This was too important and it was a great opportunity for Jessie to try to socialize in a very protective atmosphere. We have a wonderful church and great youth group and I know Jessie is in good hands when she’s there.

And yes, in the end, Jessie had a really good time. She made a couple of friends and for the third year in a row, she stayed all night, after swearing that she would not.

Still, church activities are not enough. At some point, Jessie is going to have to learn to deal with society outside of the protections of home and church. She should be dealing with these issues at school, but we moved her to a small private school this fall, which was the best available option for her learning disabilities.

Our goal with school is to make sure that Jessie catches up with her peers so that she can go to college someday, even if she needs more time to get there. The drawback is that Jessie’s school is a small protected atmosphere where learning is key; everyone wears the same uniform and there is absolutely no exposure to the bad aspects of today’s society.

Ignorance is not bliss; it’s dangerous, and I am so afraid that Jessie will be unprepared for life in college and beyond.

So where do I go from here? How far do I push my autistic teen? How much do I continue to limit her exposure to outside influences? In other words, how do I prepare Jessie for life in a non-autistic world?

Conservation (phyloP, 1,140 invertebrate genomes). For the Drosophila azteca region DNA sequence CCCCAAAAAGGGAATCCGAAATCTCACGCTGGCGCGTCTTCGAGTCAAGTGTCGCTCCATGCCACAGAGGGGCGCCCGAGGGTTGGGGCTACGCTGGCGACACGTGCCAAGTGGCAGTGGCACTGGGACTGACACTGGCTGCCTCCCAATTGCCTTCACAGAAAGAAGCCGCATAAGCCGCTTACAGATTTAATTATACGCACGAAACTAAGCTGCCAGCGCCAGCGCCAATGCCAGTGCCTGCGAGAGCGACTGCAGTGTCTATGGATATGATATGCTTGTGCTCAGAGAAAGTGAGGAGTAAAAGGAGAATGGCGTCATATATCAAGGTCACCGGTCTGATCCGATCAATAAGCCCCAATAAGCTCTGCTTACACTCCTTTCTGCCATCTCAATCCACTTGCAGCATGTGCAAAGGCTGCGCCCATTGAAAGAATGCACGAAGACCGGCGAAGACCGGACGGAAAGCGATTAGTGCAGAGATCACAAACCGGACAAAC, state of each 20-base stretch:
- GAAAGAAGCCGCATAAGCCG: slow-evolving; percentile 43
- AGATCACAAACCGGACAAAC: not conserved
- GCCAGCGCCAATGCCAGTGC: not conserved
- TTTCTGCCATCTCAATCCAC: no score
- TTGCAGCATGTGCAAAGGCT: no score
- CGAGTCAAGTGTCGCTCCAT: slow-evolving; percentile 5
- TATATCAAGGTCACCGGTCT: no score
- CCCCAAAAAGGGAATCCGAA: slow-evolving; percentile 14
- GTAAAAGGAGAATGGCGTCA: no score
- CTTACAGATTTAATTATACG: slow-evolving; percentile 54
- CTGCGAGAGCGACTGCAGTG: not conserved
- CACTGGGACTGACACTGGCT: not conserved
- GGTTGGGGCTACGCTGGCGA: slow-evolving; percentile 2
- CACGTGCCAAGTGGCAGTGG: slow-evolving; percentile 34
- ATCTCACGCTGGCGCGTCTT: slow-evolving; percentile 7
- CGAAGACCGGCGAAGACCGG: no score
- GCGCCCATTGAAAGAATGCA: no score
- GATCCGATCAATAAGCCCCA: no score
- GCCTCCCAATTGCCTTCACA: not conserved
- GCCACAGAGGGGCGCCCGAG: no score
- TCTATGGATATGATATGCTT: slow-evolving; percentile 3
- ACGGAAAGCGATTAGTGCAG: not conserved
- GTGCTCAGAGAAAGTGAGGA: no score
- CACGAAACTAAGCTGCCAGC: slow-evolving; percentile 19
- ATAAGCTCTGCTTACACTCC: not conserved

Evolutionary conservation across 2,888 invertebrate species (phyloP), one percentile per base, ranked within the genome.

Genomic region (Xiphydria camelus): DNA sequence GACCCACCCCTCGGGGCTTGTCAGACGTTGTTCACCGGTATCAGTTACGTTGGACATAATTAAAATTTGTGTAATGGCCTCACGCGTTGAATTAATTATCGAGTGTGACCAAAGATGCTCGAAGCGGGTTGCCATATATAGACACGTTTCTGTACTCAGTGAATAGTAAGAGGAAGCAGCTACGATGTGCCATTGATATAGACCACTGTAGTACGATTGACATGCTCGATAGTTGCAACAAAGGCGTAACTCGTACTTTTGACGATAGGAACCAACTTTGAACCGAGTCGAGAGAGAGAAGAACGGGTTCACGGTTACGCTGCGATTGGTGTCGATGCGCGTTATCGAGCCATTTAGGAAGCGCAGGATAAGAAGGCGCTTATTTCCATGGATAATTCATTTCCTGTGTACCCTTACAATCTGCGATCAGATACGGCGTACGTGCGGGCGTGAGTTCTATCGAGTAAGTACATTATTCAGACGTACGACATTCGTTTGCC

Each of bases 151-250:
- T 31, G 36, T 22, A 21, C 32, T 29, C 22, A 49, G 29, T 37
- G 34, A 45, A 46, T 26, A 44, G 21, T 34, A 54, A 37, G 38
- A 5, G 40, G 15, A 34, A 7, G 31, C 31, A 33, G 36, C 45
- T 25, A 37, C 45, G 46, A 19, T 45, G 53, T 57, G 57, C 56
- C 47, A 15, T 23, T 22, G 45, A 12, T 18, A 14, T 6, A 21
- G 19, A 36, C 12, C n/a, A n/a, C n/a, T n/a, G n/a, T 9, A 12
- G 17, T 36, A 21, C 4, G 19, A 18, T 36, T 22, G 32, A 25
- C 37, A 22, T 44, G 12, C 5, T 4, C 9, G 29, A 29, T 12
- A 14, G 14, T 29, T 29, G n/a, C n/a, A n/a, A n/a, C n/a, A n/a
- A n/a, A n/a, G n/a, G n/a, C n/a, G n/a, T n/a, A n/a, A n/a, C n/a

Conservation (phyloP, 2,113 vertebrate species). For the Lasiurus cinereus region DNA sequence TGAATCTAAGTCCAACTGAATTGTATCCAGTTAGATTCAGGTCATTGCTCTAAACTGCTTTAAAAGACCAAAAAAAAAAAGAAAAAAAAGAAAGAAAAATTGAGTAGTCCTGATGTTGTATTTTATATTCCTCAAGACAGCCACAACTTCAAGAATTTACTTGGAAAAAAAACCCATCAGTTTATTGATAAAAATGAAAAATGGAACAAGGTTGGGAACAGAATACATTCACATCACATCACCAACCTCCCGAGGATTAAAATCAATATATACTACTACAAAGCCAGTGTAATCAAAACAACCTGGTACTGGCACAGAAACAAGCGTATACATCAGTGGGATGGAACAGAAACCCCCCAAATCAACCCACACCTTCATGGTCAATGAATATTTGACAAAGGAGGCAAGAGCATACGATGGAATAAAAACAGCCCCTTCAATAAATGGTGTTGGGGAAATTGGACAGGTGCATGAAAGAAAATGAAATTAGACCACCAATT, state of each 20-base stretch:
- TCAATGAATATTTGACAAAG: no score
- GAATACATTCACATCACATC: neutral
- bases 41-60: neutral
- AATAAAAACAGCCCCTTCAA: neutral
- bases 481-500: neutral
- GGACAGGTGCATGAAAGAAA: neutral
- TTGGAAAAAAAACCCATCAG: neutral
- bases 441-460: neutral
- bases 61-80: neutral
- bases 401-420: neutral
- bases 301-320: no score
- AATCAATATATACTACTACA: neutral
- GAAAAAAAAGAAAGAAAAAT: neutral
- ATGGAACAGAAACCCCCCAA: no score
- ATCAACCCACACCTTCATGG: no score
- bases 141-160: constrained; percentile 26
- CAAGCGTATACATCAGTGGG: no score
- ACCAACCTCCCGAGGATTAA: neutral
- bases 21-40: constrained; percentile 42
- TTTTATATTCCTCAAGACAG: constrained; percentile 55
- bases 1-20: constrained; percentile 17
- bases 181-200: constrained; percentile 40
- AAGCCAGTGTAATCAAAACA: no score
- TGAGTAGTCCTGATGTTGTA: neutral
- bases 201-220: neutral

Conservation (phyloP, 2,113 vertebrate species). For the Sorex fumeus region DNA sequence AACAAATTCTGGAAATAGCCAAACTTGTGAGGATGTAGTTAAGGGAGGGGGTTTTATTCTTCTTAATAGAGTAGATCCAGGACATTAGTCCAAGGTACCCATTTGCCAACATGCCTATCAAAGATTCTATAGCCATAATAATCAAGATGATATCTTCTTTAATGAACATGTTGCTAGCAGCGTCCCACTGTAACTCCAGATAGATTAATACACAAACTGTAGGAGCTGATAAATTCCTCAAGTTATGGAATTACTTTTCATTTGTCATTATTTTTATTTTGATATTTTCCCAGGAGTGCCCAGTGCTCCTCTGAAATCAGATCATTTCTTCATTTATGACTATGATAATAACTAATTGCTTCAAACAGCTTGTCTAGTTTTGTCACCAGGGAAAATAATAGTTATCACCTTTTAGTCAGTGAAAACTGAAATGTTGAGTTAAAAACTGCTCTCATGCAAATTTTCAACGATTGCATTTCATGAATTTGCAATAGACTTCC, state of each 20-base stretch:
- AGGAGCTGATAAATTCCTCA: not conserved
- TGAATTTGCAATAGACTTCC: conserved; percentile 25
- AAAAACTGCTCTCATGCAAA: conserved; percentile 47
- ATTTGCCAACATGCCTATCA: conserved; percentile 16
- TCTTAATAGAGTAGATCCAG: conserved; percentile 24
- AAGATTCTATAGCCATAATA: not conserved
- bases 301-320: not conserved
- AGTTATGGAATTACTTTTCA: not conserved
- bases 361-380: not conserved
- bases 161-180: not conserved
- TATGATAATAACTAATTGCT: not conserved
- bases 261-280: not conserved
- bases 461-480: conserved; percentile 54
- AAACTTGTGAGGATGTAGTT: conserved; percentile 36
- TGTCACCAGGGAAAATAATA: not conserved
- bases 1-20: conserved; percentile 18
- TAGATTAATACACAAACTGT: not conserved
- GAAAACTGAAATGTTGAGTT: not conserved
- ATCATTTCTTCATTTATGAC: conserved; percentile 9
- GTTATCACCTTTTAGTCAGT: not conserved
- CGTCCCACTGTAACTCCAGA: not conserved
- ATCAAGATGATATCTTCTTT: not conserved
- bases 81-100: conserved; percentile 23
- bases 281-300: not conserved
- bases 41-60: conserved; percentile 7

I wish I had answers to these questions, but I don’t, because when it comes to parenting a teen who has autism, I have only just begun. I enjoy posting about my past experiences with autism to help other parents while they are going through the same issues that I have already faced. This is one of the few times that I have written about the issues I am currently facing, to which I don’t yet have any answers.

And I feel like I’m back to walking on egg shells.

My life as a parent of children who have autism often results in taking one baby step forward and two big steps back. I’m afraid that, if I make the wrong decision with regard to my teenager, she will regress so far socially that I cannot bring her back.

But, I can’t be Jessie’s shield and sword forever. I have to find a way to push Jessie out into the “real” world a little at a time so that she can learn to stand and fall on her own.

This “In Their Own Words” essay is written by Nianya Cambridge.

If you have a story you wish to share about your personal experience with autism, please send it to editors@autismspeaks.org. Autism Speaks reserves the right to edit contributions for space, style and content. Because of the volume of submissions, not all can be published on the site.